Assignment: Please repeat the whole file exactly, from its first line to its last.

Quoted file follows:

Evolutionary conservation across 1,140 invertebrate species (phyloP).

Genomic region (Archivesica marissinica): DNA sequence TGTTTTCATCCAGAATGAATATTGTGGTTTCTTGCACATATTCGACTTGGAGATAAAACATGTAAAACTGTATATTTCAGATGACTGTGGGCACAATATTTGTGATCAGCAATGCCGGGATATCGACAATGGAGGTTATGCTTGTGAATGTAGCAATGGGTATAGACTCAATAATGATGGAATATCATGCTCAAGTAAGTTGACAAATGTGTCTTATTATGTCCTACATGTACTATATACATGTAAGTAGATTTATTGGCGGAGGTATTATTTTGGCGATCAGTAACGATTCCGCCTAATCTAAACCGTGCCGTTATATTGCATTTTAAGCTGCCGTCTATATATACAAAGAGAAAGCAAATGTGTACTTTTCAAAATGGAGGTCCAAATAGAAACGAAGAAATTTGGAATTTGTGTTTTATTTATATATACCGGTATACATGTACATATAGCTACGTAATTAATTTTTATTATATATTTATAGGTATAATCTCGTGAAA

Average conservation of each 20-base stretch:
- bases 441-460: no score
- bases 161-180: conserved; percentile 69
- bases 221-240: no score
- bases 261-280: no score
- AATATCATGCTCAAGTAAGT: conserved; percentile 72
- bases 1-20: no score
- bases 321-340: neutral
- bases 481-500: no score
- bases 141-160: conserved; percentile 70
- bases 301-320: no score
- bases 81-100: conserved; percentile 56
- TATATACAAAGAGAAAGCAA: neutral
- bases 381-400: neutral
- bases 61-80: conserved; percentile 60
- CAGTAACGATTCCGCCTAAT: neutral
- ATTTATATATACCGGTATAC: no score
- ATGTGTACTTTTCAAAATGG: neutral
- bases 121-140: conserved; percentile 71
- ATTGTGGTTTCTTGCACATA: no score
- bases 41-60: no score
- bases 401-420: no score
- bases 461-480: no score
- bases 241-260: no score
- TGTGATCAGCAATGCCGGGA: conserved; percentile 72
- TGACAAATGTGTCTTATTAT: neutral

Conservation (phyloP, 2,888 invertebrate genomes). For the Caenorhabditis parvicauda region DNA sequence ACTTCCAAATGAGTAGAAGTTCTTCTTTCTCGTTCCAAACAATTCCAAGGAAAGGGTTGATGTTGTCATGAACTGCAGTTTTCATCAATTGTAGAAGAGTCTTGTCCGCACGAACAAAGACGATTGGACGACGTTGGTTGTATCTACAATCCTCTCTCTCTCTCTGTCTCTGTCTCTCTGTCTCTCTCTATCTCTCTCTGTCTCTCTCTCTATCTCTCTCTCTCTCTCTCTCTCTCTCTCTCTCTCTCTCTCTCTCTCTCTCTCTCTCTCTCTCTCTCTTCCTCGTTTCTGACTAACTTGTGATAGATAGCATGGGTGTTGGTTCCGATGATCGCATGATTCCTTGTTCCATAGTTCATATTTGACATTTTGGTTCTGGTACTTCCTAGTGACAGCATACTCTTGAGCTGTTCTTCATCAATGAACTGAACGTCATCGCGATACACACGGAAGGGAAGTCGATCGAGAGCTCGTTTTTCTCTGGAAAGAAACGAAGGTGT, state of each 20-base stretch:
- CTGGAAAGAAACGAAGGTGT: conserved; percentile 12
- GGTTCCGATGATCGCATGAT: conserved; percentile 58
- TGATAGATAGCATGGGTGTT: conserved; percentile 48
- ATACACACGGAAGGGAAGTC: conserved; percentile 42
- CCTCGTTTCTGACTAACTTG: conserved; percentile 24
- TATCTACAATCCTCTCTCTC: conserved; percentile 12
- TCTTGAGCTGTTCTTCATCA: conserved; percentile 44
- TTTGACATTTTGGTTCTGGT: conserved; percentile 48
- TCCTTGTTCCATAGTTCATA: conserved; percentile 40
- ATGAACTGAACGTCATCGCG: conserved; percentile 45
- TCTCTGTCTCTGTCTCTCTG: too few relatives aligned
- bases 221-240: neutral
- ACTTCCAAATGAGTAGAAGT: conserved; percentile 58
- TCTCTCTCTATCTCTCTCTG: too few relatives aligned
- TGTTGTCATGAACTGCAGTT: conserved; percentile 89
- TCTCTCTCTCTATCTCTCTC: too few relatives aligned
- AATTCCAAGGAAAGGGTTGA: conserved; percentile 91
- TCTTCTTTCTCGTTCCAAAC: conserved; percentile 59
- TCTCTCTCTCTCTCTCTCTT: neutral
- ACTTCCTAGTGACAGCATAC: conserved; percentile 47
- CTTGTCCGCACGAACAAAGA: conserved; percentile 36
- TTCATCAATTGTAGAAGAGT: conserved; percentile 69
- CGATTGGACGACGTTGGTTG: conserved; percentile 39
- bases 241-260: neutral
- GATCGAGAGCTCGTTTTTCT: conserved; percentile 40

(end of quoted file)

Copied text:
Evolutionary conservation across 1,140 invertebrate species (phyloP).

Genomic region (Archivesica marissinica): DNA sequence TGTTTTCATCCAGAATGAATATTGTGGTTTCTTGCACATATTCGACTTGGAGATAAAACATGTAAAACTGTATATTTCAGATGACTGTGGGCACAATATTTGTGATCAGCAATGCCGGGATATCGACAATGGAGGTTATGCTTGTGAATGTAGCAATGGGTATAGACTCAATAATGATGGAATATCATGCTCAAGTAAGTTGACAAATGTGTCTTATTATGTCCTACATGTACTATATACATGTAAGTAGATTTATTGGCGGAGGTATTATTTTGGCGATCAGTAACGATTCCGCCTAATCTAAACCGTGCCGTTATATTGCATTTTAAGCTGCCGTCTATATATACAAAGAGAAAGCAAATGTGTACTTTTCAAAATGGAGGTCCAAATAGAAACGAAGAAATTTGGAATTTGTGTTTTATTTATATATACCGGTATACATGTACATATAGCTACGTAATTAATTTTTATTATATATTTATAGGTATAATCTCGTGAAA

Average conservation of each 20-base stretch:
- bases 441-460: no score
- bases 161-180: conserved; percentile 69
- bases 221-240: no score
- bases 261-280: no score
- AATATCATGCTCAAGTAAGT: conserved; percentile 72
- bases 1-20: no score
- bases 321-340: neutral
- bases 481-500: no score
- bases 141-160: conserved; percentile 70
- bases 301-320: no score
- bases 81-100: conserved; percentile 56
- TATATACAAAGAGAAAGCAA: neutral
- bases 381-400: neutral
- bases 61-80: conserved; percentile 60
- CAGTAACGATTCCGCCTAAT: neutral
- ATTTATATATACCGGTATAC: no score
- ATGTGTACTTTTCAAAATGG: neutral
- bases 121-140: conserved; percentile 71
- ATTGTGGTTTCTTGCACATA: no score
- bases 41-60: no score
- bases 401-420: no score
- bases 461-480: no score
- bases 241-260: no score
- TGTGATCAGCAATGCCGGGA: conserved; percentile 72
- TGACAAATGTGTCTTATTAT: neutral

Conservation (phyloP, 2,888 invertebrate genomes). For the Caenorhabditis parvicauda region DNA sequence ACTTCCAAATGAGTAGAAGTTCTTCTTTCTCGTTCCAAACAATTCCAAGGAAAGGGTTGATGTTGTCATGAACTGCAGTTTTCATCAATTGTAGAAGAGTCTTGTCCGCACGAACAAAGACGATTGGACGACGTTGGTTGTATCTACAATCCTCTCTCTCTCTCTGTCTCTGTCTCTCTGTCTCTCTCTATCTCTCTCTGTCTCTCTCTCTATCTCTCTCTCTCTCTCTCTCTCTCTCTCTCTCTCTCTCTCTCTCTCTCTCTCTCTCTCTCTCTCTCTTCCTCGTTTCTGACTAACTTGTGATAGATAGCATGGGTGTTGGTTCCGATGATCGCATGATTCCTTGTTCCATAGTTCATATTTGACATTTTGGTTCTGGTACTTCCTAGTGACAGCATACTCTTGAGCTGTTCTTCATCAATGAACTGAACGTCATCGCGATACACACGGAAGGGAAGTCGATCGAGAGCTCGTTTTTCTCTGGAAAGAAACGAAGGTGT, state of each 20-base stretch:
- CTGGAAAGAAACGAAGGTGT: conserved; percentile 12
- GGTTCCGATGATCGCATGAT: conserved; percentile 58
- TGATAGATAGCATGGGTGTT: conserved; percentile 48
- ATACACACGGAAGGGAAGTC: conserved; percentile 42
- CCTCGTTTCTGACTAACTTG: conserved; percentile 24
- TATCTACAATCCTCTCTCTC: conserved; percentile 12
- TCTTGAGCTGTTCTTCATCA: conserved; percentile 44
- TTTGACATTTTGGTTCTGGT: conserved; percentile 48
- TCCTTGTTCCATAGTTCATA: conserved; percentile 40
- ATGAACTGAACGTCATCGCG: conserved; percentile 45
- TCTCTGTCTCTGTCTCTCTG: too few relatives aligned
- bases 221-240: neutral
- ACTTCCAAATGAGTAGAAGT: conserved; percentile 58
- TCTCTCTCTATCTCTCTCTG: too few relatives aligned
- TGTTGTCATGAACTGCAGTT: conserved; percentile 89
- TCTCTCTCTCTATCTCTCTC: too few relatives aligned
- AATTCCAAGGAAAGGGTTGA: conserved; percentile 91
- TCTTCTTTCTCGTTCCAAAC: conserved; percentile 59
- TCTCTCTCTCTCTCTCTCTT: neutral
- ACTTCCTAGTGACAGCATAC: conserved; percentile 47
- CTTGTCCGCACGAACAAAGA: conserved; percentile 36
- TTCATCAATTGTAGAAGAGT: conserved; percentile 69
- CGATTGGACGACGTTGGTTG: conserved; percentile 39
- bases 241-260: neutral
- GATCGAGAGCTCGTTTTTCT: conserved; percentile 40